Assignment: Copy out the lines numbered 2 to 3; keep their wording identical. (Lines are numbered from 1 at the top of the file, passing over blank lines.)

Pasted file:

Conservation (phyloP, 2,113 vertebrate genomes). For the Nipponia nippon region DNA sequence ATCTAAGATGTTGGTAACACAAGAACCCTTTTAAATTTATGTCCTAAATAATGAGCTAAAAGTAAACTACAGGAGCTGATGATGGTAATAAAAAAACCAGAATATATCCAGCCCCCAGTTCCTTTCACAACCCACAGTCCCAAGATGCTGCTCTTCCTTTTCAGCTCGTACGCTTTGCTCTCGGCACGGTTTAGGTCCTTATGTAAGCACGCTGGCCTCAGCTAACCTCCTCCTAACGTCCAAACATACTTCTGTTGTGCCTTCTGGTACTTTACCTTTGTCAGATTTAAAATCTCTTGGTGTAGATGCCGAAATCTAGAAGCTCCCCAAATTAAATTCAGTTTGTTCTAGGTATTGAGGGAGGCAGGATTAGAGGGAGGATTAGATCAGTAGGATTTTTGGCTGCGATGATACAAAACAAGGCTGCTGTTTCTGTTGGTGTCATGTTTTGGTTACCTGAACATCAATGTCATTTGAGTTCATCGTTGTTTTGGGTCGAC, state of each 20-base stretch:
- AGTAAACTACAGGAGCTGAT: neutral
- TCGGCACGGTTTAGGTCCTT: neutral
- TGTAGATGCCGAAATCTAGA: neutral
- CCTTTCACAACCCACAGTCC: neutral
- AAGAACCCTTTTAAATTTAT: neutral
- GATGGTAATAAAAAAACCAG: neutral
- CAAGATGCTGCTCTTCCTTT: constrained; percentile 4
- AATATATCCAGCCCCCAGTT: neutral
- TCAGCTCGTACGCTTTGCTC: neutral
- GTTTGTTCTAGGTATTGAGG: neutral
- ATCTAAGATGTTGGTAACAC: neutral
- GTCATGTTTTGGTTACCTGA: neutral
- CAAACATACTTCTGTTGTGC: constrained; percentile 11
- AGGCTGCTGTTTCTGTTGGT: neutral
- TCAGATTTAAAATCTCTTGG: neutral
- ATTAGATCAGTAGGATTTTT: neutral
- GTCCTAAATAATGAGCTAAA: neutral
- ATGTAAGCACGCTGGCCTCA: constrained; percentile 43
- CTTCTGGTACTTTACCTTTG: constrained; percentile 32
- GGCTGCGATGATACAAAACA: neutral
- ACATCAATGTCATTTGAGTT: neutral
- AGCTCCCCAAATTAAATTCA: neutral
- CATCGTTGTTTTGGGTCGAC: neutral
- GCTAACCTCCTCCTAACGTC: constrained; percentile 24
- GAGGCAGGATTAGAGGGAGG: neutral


- AGTAAACTACAGGAGCTGAT: neutral
- TCGGCACGGTTTAGGTCCTT: neutral